2. “The model recognizes that nature is ordered as a social hierarchy from simple to complex. The health/illness continuum is a simple concept; the adaptation/maladaptation continuum is more complex.”
    3. “To integrate the theory of four stages of psychiatric treatment, Stuart had to have a health/illness frame of reference. The adaptation/maladaptation continuum was necessary to complement the holistic framework.”
    4. “The health/illness continuum reflects a medical world view, whereas the adaptation/maladaptation continuum is derived from nursing’s world view. The two reflect the complementary nature of the nursing and medical models of practice.”

 

 

  1. A patient in the emergency room of a local community hospital is crying uncontrollably and repeating over and over, “He will hurt me if I don’t get away from him. You have to help me, please.” Which of the following interventions reflects attention to care in the manner advocated by the assumptions stated in the Stuart Stress Adaptation Model?
    1. Getting a health care provider to prescribe a sedative for the patient
    2. Asking the patient to provide more details about “what he will do”
    3. Beginning the nursing process by conducting a nursing assessment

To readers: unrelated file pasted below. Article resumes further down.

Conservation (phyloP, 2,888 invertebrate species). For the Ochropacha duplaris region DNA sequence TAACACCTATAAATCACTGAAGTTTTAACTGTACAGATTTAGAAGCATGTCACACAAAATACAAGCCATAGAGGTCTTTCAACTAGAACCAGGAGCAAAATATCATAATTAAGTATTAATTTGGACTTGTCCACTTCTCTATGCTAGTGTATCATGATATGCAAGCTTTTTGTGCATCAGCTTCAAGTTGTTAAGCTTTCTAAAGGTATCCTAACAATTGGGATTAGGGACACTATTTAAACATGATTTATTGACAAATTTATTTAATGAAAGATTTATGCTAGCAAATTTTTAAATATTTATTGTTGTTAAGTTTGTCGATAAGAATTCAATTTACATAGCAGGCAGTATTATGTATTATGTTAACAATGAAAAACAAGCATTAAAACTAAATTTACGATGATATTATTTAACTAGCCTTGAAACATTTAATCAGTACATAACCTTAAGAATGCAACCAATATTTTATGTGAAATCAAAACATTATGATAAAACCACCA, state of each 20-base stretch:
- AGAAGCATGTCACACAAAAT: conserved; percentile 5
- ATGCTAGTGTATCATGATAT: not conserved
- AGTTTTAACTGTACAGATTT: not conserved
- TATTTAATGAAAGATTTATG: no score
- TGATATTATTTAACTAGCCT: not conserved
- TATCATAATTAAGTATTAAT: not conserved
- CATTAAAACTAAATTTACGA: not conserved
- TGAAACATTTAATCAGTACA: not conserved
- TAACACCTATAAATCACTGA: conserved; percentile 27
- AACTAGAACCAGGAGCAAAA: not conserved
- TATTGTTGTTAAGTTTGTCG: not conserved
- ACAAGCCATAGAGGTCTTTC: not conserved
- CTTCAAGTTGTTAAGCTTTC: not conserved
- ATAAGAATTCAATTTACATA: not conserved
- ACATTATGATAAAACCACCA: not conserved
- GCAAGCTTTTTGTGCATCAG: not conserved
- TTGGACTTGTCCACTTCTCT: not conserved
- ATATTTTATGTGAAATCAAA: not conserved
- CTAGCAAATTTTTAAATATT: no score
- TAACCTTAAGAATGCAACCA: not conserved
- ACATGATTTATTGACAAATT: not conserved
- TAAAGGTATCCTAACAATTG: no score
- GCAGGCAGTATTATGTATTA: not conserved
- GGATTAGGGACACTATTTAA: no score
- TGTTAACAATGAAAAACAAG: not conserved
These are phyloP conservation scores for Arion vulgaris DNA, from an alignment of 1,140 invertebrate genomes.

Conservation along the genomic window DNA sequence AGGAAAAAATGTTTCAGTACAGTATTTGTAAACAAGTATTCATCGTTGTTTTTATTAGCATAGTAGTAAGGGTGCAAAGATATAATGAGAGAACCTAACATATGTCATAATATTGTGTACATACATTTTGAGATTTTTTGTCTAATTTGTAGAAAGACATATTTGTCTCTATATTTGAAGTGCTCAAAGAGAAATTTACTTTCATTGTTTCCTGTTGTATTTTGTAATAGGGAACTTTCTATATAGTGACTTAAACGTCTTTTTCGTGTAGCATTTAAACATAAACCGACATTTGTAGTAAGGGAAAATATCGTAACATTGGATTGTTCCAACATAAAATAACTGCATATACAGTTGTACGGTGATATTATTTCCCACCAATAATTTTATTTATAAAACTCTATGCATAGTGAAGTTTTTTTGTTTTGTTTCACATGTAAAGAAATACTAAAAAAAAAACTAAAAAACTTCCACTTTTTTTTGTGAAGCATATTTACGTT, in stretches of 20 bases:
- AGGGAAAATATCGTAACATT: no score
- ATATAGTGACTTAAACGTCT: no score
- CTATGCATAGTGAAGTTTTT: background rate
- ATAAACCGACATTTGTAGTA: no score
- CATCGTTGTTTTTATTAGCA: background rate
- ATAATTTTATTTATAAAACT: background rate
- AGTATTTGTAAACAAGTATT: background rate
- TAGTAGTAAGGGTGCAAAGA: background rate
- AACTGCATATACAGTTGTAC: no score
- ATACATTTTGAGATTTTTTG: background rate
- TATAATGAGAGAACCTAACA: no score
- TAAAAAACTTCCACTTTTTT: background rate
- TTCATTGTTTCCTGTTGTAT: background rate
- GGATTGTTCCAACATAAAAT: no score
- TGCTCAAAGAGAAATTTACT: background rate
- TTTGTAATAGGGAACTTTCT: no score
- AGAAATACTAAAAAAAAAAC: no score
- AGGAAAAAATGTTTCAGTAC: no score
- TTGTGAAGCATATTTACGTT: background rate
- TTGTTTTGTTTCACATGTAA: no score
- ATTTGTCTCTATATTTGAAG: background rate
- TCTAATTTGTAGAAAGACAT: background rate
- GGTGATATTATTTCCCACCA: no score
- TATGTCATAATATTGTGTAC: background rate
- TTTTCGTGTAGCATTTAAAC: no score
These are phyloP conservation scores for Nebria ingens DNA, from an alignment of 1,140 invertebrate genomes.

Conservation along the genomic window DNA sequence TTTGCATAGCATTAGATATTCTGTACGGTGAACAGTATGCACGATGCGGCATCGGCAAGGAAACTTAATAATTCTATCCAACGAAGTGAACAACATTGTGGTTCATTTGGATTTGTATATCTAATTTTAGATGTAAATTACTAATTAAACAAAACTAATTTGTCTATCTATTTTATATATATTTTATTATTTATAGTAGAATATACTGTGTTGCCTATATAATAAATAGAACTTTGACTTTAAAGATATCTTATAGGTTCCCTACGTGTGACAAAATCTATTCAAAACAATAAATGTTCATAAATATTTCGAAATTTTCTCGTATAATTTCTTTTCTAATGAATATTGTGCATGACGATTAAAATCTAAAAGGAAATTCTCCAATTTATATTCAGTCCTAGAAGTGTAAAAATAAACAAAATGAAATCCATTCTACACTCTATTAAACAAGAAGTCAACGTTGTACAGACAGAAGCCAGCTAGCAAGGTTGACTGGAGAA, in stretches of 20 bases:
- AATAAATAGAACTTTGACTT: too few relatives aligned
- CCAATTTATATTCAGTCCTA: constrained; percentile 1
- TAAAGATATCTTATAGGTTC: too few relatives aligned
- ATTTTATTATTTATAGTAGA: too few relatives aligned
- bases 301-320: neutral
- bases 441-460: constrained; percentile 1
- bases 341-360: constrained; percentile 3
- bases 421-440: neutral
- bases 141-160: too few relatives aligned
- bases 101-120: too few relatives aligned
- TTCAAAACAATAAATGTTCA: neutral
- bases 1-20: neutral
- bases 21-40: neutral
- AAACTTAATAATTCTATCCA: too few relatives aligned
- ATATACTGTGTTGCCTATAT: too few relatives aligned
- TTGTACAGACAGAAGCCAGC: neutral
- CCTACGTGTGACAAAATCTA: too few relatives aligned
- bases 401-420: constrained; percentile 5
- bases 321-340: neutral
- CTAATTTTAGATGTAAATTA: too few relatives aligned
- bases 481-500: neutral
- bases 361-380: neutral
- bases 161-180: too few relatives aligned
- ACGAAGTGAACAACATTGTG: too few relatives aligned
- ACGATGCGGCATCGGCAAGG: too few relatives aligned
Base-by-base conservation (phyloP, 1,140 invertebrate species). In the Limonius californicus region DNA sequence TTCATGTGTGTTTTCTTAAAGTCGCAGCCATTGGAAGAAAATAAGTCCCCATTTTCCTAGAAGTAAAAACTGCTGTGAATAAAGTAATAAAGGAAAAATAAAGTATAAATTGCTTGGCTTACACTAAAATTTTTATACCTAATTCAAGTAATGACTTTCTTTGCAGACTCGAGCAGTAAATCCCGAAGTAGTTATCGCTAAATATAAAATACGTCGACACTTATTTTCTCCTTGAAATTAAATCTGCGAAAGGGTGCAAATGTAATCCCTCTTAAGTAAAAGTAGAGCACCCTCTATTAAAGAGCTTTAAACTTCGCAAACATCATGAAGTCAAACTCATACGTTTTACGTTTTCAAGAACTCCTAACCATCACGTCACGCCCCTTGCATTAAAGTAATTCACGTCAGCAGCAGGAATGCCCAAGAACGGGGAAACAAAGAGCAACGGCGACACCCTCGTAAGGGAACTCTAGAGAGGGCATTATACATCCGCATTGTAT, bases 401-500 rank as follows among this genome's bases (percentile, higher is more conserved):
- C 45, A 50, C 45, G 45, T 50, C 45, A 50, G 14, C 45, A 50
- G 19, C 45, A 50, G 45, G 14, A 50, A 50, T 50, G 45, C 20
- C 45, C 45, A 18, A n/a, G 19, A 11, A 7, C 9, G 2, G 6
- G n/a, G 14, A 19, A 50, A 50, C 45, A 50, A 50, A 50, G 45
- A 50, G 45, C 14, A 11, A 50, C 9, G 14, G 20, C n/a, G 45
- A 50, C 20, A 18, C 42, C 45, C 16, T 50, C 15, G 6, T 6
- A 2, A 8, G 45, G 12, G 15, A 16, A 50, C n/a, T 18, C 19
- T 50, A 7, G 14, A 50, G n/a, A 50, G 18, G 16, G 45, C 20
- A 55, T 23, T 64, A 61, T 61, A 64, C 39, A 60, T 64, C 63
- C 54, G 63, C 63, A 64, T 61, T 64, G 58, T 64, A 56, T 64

4. Putting the patient in a quiet room to minimize environmental stimuli

 

 

  1. An adolescent who belongs to a neighborhood gang has been caught both lying and stealing by a parent. After psychiatric testing determines that the adolescent is able to adequately test reality and has no symptoms of a major psychiatric disorder, the most likely finding will be that the child’s behavior demonstrates:
    1. healthy deviant.
    2. healthy conformist.
    3. unhealthy deviant.
    4. unhealthy conformist.

 

  1. Which criterion of mental health is a nurse assessing when exploring a patient’s sense of self- determination, balance between dependence and independence, and acceptance of the consequences of behavior?
    1. Autonomy
    2. Integration
    3. Reality perception
    4. Environmental mastery

 

 

  1. A patient states, “Sometimes I hear voices when no one else is in the room telling me that people are plotting to hurt me.” This patient is experiencing impairment of which criterion of mental health?